What is procainamide injection used for?

Procainamide injection is used to treat irregular heartbeats and to slow an overactive heart. When the heart has a normal heartbeat (rhythm), it will work more efficiently. Procainamide works by slowing the nerve impulses in the heart and reducing the sensitivity of heart tissues.

How is procainamide administered?

How is procainamide administered? A. According to advanced cardiac life support guidelines, give an initial dose of 20 mg/minute intravenously (I.V.) until the arrhythmia is suppressed or the patient develops hypotension or QRS complex widening of more than 50% from baseline.

What does procainamide do to the body?

What is procainamide injection? Procainamide is used to help keep the heart beating normally in people with certain heart rhythm disorders of the ventricles (the lower chambers of the heart that allow blood to flow out of the heart).

Can you give procainamide IV push?

Intravenous Administration Each 100 mg of procainamide must be diluted in 10 ml of sterile water for injection or D5W injection. Inject by slow IV push at a rate not to exceed 50 mg/minute.

When should I stop procainamide?

The use of procainamide should be stopped if any of the following occurs: Arrhythmia suppression. Onset of hypotension. QRS complex widening by greater than 50% of pretreatment width.

Does procainamide lower blood pressure?

As outlined above, procainamide loading decreased arterial and central venous pressures and increased heart rate. Both the frequency and amplitude of sympathetic burst dis- charges in the neurogram decreased, and in this subject, SNA decreased from 155 units/min to 63 units/min after procainamide infusion.

How long does it take procainamide to work?

Procainamide is given IV or PO with the onset of action in 10 to 30 minutes. The loading dose is of IV procainamide is 10 to 17 mg/kg and administered at a rate of 20 to 50 mg/min.

Is procainamide still used?

Procainamide was initially approved by the US FDA in 1950 and fell out of favor due to its side effect profile and the development of newer antiarrhythmics. Procainamide usage has increased in recent years, and it is now seen as a viable option for several arrhythmias.

Can procainamide cause fever?

Your doctor will order certain lab tests to check your response to procainamide. If you experience any of the following symptoms, call your doctor immediately: fever, chills, sore throat, bruising, bleeding, muscle aches or weakness, stomach or chest pain, skin rash, or blisters on the cheek, tongue and lips.

How often is procainamide used?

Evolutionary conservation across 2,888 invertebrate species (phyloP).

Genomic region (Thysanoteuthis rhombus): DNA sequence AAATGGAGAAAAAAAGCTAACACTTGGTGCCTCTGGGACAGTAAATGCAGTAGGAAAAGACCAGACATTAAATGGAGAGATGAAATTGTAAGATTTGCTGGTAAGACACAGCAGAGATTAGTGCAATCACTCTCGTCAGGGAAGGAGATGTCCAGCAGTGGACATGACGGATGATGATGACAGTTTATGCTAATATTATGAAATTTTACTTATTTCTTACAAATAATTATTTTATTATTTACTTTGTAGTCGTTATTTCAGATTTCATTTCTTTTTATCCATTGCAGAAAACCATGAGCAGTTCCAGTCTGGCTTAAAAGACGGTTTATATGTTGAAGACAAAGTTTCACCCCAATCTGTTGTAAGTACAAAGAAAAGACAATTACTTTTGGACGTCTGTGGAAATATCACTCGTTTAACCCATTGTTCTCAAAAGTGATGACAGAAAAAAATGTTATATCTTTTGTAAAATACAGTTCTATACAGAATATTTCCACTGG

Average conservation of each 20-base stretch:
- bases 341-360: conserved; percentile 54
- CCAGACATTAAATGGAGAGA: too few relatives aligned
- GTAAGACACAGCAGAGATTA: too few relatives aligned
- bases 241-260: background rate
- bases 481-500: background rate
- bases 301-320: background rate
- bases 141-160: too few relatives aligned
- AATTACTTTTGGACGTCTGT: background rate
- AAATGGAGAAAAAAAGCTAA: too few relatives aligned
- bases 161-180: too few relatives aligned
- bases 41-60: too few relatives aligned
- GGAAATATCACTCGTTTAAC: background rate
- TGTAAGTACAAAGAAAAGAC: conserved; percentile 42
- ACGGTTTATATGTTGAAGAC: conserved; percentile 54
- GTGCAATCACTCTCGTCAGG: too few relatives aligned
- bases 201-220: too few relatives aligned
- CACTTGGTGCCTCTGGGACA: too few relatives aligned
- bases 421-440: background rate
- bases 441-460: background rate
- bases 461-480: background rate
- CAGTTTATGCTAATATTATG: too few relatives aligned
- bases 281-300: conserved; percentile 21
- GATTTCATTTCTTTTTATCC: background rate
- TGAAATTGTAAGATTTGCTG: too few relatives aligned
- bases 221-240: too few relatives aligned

Procainamide comes as a capsule and tablet to take by mouth. Immediate-acting procainamide usually is taken every 3 or 4 hours. The long-acting product is usually taken every 6 or 12 hours.

How long does procainamide stay in your system?

Procainamide is rapidly eliminated (half-life, 3 to 4 hours) by hepatic metabolism and renal excretion of unchanged drug.

What is procainamide hydrochloride injection?

Procainamide Hydrochloride Injection, USP is a sterile, nonpyrogenic solution of procainamide hydrochloride in water for injection. Each milliliter of the 2 mL vial contains procainamide hydrochloride 500 mg; methylparaben 1 mg and sodium metabisulfite 1.8 mg added in water for injection.

Is procainamide an antiarrhythmic?

Procainamide is an Antiarrhythmic. Procainamide is an oral antiarrhythmic agent that has been in wide use for more than 60 years. Long term procainamide therapy is known to induce hypersensitivity reactions, autoantibody formation and a lupus-like syndrome but is a rare cause of clinically apparent acute liver injury.

Why is procainamide not given to patients with complete heart block?

Complete Heart Block: Procainamide should not be administered to patients with complete heart block because of its effects in suppressing nodal or ventricular pacemakers and the hazard of asystole.

What are the side effects of procainamide?

Because procainamide has the potential to produce serious hematological disorders (0.5 percent) particularly leukopenia or agranulocytosis (sometimes fatal), its use should be reserved for patients in whom, in the opinion of the physician, the benefits of treatment clearly outweigh the risks. (see WARNINGS and Boxed Warning .)